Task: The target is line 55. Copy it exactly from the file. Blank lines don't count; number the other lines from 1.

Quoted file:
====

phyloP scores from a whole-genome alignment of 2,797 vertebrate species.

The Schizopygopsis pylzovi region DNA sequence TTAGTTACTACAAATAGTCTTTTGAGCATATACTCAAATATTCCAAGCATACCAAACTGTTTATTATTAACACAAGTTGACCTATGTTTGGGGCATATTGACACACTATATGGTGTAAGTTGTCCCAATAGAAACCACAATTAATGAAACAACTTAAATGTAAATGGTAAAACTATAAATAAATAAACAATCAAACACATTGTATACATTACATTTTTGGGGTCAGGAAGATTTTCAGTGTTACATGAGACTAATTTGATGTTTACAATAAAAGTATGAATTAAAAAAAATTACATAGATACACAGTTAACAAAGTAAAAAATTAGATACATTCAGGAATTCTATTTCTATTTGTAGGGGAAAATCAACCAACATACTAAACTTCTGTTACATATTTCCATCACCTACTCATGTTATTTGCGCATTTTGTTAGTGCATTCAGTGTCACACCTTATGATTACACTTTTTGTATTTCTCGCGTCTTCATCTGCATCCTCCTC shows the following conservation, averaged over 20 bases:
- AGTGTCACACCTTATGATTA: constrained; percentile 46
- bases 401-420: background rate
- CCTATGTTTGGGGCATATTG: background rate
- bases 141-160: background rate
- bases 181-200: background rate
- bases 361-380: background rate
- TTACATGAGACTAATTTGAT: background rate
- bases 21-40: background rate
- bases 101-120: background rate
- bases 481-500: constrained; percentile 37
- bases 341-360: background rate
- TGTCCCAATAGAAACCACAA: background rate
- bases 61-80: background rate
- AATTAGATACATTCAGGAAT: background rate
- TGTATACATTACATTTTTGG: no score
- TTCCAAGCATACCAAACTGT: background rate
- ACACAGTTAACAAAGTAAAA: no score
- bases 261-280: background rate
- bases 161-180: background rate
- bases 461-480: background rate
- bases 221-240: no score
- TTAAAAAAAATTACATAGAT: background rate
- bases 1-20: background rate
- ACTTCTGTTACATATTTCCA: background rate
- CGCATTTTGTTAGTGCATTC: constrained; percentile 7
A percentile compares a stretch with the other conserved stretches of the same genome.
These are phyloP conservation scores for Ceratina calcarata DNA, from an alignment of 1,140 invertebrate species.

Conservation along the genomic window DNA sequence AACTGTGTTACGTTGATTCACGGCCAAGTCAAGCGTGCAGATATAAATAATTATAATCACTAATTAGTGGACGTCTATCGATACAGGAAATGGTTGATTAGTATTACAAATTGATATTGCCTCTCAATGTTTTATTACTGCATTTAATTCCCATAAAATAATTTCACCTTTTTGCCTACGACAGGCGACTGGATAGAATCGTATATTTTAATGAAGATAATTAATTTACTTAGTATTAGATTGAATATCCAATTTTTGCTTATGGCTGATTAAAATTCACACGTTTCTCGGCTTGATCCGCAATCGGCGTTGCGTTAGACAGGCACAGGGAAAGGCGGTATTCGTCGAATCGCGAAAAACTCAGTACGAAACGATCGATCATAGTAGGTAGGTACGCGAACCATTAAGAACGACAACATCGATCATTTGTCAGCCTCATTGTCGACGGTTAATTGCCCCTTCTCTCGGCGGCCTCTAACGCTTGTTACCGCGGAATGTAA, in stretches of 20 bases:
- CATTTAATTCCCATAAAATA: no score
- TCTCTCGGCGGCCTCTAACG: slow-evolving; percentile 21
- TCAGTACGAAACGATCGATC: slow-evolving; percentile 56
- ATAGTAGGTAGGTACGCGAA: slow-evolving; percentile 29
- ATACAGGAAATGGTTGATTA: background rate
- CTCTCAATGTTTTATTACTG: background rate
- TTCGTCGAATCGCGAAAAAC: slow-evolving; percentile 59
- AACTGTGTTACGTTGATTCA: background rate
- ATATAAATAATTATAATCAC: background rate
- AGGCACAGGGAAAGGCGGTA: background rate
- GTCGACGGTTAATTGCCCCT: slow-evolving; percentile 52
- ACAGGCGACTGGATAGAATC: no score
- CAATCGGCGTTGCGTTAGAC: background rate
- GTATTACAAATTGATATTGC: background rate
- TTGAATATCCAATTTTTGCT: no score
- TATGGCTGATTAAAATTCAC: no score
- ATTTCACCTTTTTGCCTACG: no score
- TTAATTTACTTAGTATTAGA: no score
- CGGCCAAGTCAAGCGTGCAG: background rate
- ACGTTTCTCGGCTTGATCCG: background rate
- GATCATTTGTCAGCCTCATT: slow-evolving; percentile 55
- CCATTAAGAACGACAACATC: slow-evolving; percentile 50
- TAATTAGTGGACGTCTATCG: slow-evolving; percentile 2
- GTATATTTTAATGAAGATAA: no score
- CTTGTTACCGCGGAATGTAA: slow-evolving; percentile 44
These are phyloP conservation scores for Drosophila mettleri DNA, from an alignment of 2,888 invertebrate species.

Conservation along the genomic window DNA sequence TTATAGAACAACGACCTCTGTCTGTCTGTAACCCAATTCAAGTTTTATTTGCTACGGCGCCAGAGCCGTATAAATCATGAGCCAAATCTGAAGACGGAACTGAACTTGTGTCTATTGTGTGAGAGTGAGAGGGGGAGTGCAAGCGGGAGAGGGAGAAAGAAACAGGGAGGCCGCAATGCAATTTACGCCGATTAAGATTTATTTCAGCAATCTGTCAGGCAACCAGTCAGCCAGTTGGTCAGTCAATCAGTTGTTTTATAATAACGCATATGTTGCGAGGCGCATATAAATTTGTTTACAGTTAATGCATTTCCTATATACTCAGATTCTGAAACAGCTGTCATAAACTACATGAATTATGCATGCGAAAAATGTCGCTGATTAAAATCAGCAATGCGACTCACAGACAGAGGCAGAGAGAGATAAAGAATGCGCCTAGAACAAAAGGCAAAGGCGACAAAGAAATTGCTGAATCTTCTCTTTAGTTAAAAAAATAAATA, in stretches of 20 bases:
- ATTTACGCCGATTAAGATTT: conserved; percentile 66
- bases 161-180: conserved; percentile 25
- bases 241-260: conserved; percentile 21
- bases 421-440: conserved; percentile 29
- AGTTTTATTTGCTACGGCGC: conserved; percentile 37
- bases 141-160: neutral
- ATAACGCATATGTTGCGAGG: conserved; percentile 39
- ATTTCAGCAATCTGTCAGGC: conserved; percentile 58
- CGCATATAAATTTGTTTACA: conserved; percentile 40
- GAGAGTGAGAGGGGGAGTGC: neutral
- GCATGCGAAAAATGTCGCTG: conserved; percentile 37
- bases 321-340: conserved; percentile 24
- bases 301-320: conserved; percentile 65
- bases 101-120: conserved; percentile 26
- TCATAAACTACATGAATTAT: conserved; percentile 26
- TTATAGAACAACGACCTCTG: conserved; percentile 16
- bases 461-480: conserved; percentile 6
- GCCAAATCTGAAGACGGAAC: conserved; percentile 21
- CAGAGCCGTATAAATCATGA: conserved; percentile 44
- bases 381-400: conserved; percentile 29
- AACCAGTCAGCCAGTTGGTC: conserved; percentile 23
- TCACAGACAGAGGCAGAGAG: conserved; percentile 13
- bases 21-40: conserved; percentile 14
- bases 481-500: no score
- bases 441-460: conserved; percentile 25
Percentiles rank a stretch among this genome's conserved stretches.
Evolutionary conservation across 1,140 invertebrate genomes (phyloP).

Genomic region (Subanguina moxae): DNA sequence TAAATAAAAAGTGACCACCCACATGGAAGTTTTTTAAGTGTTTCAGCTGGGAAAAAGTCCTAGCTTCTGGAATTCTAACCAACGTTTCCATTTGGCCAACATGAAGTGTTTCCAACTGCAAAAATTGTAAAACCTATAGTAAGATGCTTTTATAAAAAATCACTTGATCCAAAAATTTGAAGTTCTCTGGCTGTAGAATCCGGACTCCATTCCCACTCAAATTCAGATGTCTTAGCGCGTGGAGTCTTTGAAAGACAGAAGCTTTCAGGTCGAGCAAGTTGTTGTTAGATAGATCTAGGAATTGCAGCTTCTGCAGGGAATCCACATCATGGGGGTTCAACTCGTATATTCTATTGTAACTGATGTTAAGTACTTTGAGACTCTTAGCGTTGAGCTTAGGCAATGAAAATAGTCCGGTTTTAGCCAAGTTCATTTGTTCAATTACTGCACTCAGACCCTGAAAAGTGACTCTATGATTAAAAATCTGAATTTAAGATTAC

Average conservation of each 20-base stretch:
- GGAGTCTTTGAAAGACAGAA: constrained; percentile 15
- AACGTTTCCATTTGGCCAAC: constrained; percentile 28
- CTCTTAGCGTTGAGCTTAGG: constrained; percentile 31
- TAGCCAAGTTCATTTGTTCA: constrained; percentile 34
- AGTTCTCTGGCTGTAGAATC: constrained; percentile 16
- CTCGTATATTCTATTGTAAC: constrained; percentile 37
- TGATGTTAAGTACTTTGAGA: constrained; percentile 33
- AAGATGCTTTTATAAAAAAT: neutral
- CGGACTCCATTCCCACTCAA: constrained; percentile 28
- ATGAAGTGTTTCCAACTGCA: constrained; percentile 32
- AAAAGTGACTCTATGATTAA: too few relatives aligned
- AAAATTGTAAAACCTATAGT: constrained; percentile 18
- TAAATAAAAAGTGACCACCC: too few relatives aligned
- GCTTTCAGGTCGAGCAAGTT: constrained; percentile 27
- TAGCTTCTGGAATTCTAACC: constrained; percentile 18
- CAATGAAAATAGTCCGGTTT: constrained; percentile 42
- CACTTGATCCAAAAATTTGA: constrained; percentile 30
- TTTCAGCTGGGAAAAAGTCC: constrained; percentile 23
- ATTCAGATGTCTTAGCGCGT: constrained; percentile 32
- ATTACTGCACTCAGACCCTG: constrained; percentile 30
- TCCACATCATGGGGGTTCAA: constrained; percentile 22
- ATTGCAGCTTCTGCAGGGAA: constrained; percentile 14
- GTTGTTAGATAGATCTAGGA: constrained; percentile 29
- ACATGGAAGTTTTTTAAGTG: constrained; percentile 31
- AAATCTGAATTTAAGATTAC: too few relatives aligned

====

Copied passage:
- CTTGTTACCGCGGAATGTAA: slow-evolving; percentile 44